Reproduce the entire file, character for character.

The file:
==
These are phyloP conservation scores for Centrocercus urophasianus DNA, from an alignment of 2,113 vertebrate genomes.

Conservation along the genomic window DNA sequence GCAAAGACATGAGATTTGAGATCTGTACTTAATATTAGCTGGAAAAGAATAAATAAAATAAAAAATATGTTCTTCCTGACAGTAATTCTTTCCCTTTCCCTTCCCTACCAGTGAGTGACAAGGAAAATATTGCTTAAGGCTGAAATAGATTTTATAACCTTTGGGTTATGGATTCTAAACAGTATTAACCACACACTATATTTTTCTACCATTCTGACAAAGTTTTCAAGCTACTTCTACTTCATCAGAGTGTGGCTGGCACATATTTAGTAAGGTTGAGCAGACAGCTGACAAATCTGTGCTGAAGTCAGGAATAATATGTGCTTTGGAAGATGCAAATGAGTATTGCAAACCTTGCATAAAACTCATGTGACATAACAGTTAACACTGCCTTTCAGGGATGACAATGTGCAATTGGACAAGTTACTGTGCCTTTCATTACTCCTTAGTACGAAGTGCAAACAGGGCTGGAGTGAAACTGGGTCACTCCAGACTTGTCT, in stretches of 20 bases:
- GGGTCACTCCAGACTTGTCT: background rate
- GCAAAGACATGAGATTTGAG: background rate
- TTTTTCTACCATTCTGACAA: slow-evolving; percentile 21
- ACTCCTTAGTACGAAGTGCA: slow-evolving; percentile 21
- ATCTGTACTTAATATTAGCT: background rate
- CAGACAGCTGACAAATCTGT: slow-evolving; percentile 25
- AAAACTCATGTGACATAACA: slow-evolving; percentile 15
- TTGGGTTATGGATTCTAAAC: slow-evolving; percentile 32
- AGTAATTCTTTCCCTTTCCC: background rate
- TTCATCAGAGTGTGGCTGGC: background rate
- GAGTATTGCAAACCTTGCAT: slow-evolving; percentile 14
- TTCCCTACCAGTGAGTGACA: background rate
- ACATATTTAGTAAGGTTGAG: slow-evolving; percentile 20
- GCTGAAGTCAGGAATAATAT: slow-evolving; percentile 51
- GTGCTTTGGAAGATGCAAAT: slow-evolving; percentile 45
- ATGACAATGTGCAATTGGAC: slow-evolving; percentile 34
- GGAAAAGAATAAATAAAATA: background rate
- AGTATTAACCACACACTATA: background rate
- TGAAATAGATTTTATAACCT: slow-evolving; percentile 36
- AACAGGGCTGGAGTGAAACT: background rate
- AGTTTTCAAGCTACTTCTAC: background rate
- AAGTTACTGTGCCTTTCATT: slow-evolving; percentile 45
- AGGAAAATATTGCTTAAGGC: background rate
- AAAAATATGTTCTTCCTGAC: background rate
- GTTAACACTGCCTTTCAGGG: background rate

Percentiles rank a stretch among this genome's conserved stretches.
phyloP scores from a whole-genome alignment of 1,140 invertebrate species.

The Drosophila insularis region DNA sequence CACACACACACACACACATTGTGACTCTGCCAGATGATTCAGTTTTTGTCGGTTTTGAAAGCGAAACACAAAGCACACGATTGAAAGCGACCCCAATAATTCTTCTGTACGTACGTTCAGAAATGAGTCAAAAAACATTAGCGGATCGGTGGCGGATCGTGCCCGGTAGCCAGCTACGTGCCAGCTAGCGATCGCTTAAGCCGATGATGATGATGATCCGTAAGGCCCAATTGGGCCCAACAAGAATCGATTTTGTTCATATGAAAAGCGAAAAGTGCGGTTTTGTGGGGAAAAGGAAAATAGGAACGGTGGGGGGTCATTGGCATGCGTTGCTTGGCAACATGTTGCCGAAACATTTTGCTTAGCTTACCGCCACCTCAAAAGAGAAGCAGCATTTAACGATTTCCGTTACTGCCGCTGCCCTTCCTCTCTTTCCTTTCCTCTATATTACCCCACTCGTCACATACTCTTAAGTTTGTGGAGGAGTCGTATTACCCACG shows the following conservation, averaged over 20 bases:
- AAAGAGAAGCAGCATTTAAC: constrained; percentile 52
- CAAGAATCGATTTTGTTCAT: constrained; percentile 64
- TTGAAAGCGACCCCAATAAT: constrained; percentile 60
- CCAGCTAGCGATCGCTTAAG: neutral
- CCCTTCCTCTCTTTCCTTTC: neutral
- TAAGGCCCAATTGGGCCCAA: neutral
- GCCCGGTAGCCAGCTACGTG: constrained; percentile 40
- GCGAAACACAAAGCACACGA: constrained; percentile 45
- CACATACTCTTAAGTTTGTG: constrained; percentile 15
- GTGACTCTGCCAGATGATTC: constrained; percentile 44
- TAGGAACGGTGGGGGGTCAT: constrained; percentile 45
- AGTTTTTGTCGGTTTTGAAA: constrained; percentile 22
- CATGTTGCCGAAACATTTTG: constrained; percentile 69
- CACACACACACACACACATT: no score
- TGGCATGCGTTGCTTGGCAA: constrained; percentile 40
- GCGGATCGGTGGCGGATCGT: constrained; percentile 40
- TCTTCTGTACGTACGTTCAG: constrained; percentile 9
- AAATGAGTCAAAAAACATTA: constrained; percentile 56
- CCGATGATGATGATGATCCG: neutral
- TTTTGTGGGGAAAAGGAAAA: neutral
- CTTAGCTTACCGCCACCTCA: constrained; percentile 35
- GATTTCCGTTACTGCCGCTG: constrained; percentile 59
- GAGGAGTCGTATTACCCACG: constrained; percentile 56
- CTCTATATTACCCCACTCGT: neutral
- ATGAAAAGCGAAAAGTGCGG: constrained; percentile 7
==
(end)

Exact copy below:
These are phyloP conservation scores for Centrocercus urophasianus DNA, from an alignment of 2,113 vertebrate genomes.

Conservation along the genomic window DNA sequence GCAAAGACATGAGATTTGAGATCTGTACTTAATATTAGCTGGAAAAGAATAAATAAAATAAAAAATATGTTCTTCCTGACAGTAATTCTTTCCCTTTCCCTTCCCTACCAGTGAGTGACAAGGAAAATATTGCTTAAGGCTGAAATAGATTTTATAACCTTTGGGTTATGGATTCTAAACAGTATTAACCACACACTATATTTTTCTACCATTCTGACAAAGTTTTCAAGCTACTTCTACTTCATCAGAGTGTGGCTGGCACATATTTAGTAAGGTTGAGCAGACAGCTGACAAATCTGTGCTGAAGTCAGGAATAATATGTGCTTTGGAAGATGCAAATGAGTATTGCAAACCTTGCATAAAACTCATGTGACATAACAGTTAACACTGCCTTTCAGGGATGACAATGTGCAATTGGACAAGTTACTGTGCCTTTCATTACTCCTTAGTACGAAGTGCAAACAGGGCTGGAGTGAAACTGGGTCACTCCAGACTTGTCT, in stretches of 20 bases:
- GGGTCACTCCAGACTTGTCT: background rate
- GCAAAGACATGAGATTTGAG: background rate
- TTTTTCTACCATTCTGACAA: slow-evolving; percentile 21
- ACTCCTTAGTACGAAGTGCA: slow-evolving; percentile 21
- ATCTGTACTTAATATTAGCT: background rate
- CAGACAGCTGACAAATCTGT: slow-evolving; percentile 25
- AAAACTCATGTGACATAACA: slow-evolving; percentile 15
- TTGGGTTATGGATTCTAAAC: slow-evolving; percentile 32
- AGTAATTCTTTCCCTTTCCC: background rate
- TTCATCAGAGTGTGGCTGGC: background rate
- GAGTATTGCAAACCTTGCAT: slow-evolving; percentile 14
- TTCCCTACCAGTGAGTGACA: background rate
- ACATATTTAGTAAGGTTGAG: slow-evolving; percentile 20
- GCTGAAGTCAGGAATAATAT: slow-evolving; percentile 51
- GTGCTTTGGAAGATGCAAAT: slow-evolving; percentile 45
- ATGACAATGTGCAATTGGAC: slow-evolving; percentile 34
- GGAAAAGAATAAATAAAATA: background rate
- AGTATTAACCACACACTATA: background rate
- TGAAATAGATTTTATAACCT: slow-evolving; percentile 36
- AACAGGGCTGGAGTGAAACT: background rate
- AGTTTTCAAGCTACTTCTAC: background rate
- AAGTTACTGTGCCTTTCATT: slow-evolving; percentile 45
- AGGAAAATATTGCTTAAGGC: background rate
- AAAAATATGTTCTTCCTGAC: background rate
- GTTAACACTGCCTTTCAGGG: background rate

Percentiles rank a stretch among this genome's conserved stretches.
phyloP scores from a whole-genome alignment of 1,140 invertebrate species.

The Drosophila insularis region DNA sequence CACACACACACACACACATTGTGACTCTGCCAGATGATTCAGTTTTTGTCGGTTTTGAAAGCGAAACACAAAGCACACGATTGAAAGCGACCCCAATAATTCTTCTGTACGTACGTTCAGAAATGAGTCAAAAAACATTAGCGGATCGGTGGCGGATCGTGCCCGGTAGCCAGCTACGTGCCAGCTAGCGATCGCTTAAGCCGATGATGATGATGATCCGTAAGGCCCAATTGGGCCCAACAAGAATCGATTTTGTTCATATGAAAAGCGAAAAGTGCGGTTTTGTGGGGAAAAGGAAAATAGGAACGGTGGGGGGTCATTGGCATGCGTTGCTTGGCAACATGTTGCCGAAACATTTTGCTTAGCTTACCGCCACCTCAAAAGAGAAGCAGCATTTAACGATTTCCGTTACTGCCGCTGCCCTTCCTCTCTTTCCTTTCCTCTATATTACCCCACTCGTCACATACTCTTAAGTTTGTGGAGGAGTCGTATTACCCACG shows the following conservation, averaged over 20 bases:
- AAAGAGAAGCAGCATTTAAC: constrained; percentile 52
- CAAGAATCGATTTTGTTCAT: constrained; percentile 64
- TTGAAAGCGACCCCAATAAT: constrained; percentile 60
- CCAGCTAGCGATCGCTTAAG: neutral
- CCCTTCCTCTCTTTCCTTTC: neutral
- TAAGGCCCAATTGGGCCCAA: neutral
- GCCCGGTAGCCAGCTACGTG: constrained; percentile 40
- GCGAAACACAAAGCACACGA: constrained; percentile 45
- CACATACTCTTAAGTTTGTG: constrained; percentile 15
- GTGACTCTGCCAGATGATTC: constrained; percentile 44
- TAGGAACGGTGGGGGGTCAT: constrained; percentile 45
- AGTTTTTGTCGGTTTTGAAA: constrained; percentile 22
- CATGTTGCCGAAACATTTTG: constrained; percentile 69
- CACACACACACACACACATT: no score
- TGGCATGCGTTGCTTGGCAA: constrained; percentile 40
- GCGGATCGGTGGCGGATCGT: constrained; percentile 40
- TCTTCTGTACGTACGTTCAG: constrained; percentile 9
- AAATGAGTCAAAAAACATTA: constrained; percentile 56
- CCGATGATGATGATGATCCG: neutral
- TTTTGTGGGGAAAAGGAAAA: neutral
- CTTAGCTTACCGCCACCTCA: constrained; percentile 35
- GATTTCCGTTACTGCCGCTG: constrained; percentile 59
- GAGGAGTCGTATTACCCACG: constrained; percentile 56
- CTCTATATTACCCCACTCGT: neutral
- ATGAAAAGCGAAAAGTGCGG: constrained; percentile 7